All morning I had been feeling a strong inclination to visit some yogis whom I had known decades ago, but with no address at hand I had only a vague destination in mind, trusting that the end of the road would become clear as I proceeded.
Mapless, I entered the car, invoked the guidance and protection of Ganesha and my teacher, started the engine, and waited for direction. For a while I idled in the driveway. Only when I felt subtly moved by the spirit did I then back out, turn the wheels, and move the gear into forward. For several minutes I was moving north at 2 miles an hour, then at a T intersection I `felt’ which way to make the turn, then another turn, and another, and so on until a larger road opened. At last I felt even more direct nudges of guidance and soon was moving at the full speed limit, 65, heading south.
The thought ,”Where is the exit” did not occur, nor concern me.
I had no thoughts, so also had no distractions. I had an idea where I was going, but no names of streets or towns to go by, yet within an hour I was, literally, at the end of the road, and there was a gate, open, and standing in the sunlight was a woman I had not spoken with in over thirty years. This was an ashram, deep in the woods between Malibu and Agoura.
That was some months ago and I have made other visits since, the most recent of which was Sunday, July 8, 2012–but this time when I set out I was running late for a scheduled event there, and at first I drove fast even though I did not recognize any signs along the way. It was as though I not only had forgotten the route but also was driving through deep mental fog. For mile after mile I found neither visible or invisible signs, no inner promptings on when to turn or which way to go. (Before setting out I felt certain I knew the way by heart now–and I had not thanked Ganesha… besides, I was running late.) At last I recognized a street name so turned, but it led me in the wrong direction, so after a half-mile or so I turned around and went back, beyond where I had entered, only to find a dead end. (It was the right street name, but this end did not connect to the road I needed.) Such a foggy day in this old grey head!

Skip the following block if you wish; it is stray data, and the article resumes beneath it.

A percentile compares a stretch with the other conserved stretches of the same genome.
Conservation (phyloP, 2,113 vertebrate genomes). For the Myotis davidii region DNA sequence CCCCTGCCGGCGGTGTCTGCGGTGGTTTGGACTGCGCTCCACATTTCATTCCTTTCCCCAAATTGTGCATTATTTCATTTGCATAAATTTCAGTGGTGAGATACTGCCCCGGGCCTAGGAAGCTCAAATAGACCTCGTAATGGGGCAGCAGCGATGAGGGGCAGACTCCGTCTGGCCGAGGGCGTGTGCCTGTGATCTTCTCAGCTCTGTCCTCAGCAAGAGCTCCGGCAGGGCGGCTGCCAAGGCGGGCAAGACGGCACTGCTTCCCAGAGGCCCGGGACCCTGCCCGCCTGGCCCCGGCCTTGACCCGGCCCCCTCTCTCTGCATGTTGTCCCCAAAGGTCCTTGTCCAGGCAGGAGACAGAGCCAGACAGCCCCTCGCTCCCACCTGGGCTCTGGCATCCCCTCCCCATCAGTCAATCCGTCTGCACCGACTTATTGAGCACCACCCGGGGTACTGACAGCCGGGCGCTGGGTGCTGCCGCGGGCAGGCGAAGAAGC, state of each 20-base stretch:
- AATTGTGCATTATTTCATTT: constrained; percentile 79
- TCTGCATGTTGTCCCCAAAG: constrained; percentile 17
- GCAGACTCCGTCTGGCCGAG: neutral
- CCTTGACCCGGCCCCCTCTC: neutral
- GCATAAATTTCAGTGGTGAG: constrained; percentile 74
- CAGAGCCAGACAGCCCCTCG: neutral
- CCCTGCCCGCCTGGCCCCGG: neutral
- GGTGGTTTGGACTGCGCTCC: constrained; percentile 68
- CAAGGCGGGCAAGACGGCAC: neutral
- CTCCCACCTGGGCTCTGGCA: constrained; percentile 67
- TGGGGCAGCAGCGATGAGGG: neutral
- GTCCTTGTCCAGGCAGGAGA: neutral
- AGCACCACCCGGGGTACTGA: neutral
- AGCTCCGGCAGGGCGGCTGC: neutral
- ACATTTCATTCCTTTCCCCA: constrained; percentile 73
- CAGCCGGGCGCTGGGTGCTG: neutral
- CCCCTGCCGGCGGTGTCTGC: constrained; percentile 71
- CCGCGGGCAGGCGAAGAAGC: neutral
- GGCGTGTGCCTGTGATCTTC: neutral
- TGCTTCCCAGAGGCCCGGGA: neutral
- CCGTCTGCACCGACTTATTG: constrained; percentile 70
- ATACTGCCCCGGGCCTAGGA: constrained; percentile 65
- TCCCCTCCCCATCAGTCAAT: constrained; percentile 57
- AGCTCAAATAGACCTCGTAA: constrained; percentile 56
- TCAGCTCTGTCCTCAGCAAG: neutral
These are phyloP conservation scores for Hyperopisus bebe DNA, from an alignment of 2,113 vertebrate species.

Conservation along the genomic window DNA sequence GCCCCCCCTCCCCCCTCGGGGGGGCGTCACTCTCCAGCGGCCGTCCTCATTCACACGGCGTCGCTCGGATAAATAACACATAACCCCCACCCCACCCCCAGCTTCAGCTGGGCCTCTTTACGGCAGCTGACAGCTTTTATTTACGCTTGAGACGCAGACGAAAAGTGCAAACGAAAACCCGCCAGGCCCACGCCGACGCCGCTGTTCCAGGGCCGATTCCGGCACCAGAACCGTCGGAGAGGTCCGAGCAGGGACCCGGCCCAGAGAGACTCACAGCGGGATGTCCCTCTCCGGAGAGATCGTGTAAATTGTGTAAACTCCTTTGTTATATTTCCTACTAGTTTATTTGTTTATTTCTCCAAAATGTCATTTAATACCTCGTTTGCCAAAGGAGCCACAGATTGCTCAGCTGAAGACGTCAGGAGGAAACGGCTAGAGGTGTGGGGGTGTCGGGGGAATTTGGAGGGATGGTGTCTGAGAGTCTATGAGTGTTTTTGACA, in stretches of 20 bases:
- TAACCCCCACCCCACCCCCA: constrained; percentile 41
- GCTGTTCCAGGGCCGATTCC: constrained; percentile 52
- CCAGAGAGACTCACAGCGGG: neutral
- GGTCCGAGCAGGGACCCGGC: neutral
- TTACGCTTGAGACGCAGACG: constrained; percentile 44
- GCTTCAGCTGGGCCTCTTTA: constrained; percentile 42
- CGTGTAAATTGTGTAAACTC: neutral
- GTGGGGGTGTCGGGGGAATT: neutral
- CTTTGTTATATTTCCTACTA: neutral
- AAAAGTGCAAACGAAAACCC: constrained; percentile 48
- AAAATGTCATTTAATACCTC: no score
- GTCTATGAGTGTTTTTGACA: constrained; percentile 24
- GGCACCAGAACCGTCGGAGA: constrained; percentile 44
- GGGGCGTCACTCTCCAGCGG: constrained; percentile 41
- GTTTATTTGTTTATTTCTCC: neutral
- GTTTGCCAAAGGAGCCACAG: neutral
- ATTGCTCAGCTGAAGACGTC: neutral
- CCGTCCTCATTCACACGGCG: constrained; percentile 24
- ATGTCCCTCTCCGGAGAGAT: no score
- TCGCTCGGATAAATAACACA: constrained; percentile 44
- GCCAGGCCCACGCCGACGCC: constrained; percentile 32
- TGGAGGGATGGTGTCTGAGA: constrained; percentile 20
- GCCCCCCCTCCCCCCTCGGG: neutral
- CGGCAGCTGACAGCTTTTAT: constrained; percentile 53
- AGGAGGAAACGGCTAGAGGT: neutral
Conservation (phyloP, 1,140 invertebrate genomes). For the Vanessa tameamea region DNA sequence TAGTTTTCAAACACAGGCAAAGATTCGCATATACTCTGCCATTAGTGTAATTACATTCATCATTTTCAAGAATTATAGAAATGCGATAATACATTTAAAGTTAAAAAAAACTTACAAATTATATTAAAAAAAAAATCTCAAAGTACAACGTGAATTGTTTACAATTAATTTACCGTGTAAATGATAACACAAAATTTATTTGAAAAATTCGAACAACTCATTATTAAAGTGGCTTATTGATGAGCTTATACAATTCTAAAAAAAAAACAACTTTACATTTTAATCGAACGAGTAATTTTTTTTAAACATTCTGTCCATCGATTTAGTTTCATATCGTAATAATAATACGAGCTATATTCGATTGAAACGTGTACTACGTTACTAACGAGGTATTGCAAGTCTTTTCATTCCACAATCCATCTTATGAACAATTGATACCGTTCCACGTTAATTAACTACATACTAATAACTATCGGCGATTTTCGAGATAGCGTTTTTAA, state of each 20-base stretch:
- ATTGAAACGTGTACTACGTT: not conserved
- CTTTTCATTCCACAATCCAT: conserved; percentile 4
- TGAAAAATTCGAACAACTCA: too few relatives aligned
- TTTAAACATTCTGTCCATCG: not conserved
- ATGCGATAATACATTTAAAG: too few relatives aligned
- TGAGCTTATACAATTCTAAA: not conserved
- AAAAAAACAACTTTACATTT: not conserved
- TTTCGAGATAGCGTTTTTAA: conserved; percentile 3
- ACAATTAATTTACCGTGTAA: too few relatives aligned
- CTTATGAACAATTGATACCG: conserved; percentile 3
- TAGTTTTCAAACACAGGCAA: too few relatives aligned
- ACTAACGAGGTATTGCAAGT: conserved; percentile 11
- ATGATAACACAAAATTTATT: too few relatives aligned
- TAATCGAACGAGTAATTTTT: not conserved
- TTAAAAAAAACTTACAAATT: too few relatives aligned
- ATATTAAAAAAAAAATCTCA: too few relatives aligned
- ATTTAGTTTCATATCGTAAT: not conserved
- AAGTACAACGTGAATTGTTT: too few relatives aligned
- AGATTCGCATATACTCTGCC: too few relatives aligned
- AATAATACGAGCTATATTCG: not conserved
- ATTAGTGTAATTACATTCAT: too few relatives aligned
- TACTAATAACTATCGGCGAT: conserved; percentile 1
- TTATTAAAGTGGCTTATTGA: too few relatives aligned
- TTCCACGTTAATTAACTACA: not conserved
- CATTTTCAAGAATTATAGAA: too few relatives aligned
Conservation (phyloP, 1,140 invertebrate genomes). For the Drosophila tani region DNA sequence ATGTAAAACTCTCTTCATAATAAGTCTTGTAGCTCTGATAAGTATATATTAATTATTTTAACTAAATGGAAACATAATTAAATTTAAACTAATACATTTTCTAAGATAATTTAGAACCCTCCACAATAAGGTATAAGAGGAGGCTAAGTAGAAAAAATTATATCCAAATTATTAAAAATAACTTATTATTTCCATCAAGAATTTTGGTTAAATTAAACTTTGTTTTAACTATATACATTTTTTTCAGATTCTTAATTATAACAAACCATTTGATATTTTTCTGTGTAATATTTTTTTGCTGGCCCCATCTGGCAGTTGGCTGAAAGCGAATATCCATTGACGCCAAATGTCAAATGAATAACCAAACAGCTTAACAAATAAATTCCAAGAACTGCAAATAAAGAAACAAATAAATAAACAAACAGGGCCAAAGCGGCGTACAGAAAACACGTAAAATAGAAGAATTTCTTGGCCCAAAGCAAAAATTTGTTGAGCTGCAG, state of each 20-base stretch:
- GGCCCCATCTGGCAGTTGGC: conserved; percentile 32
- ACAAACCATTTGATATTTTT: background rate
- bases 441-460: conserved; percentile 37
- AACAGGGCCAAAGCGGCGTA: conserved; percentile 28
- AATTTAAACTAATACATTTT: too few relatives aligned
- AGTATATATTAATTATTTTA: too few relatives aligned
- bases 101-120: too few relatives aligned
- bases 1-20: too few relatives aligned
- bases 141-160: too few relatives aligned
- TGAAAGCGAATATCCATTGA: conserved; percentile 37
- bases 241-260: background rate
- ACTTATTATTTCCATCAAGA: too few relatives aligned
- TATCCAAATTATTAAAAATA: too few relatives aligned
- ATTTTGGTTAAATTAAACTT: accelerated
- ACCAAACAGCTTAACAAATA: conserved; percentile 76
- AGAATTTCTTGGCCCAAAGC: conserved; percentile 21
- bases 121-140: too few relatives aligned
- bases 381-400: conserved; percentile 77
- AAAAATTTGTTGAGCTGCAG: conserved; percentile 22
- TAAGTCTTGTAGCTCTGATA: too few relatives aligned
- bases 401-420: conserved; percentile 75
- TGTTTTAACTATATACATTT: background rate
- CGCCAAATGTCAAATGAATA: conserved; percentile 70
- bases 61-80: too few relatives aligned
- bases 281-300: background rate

Retracing the route was a long slow drive with more false exits and you-turns, and only when all frantic thoughts (I’m late/I’m lost) subsided did I recognize another familiar street name. Upon taking that turn at last I remembered in full the remaining way. Within a few minutes I was turning onto the ashram road, but wait–a hundred feet ahead was an expensive late-model luxury sedan pulled off to the right side. I sensed that driver too was waiting to find the way forward so I slowed…, and sure enough the driver suddenly pulled in front of me, and together we proceeded to, literally, the end of the road.
We each sought parking inside the grounds and I, sitting in the car, chose to close my eyes, watch the breath, listen to the hum in the head, gathering presence* and thanks to all for allowing me again to find this place. This was a scheduled event, and I had arrived late, well after the announced start of the function, but I needed to calm my mind before sharing it with yogis.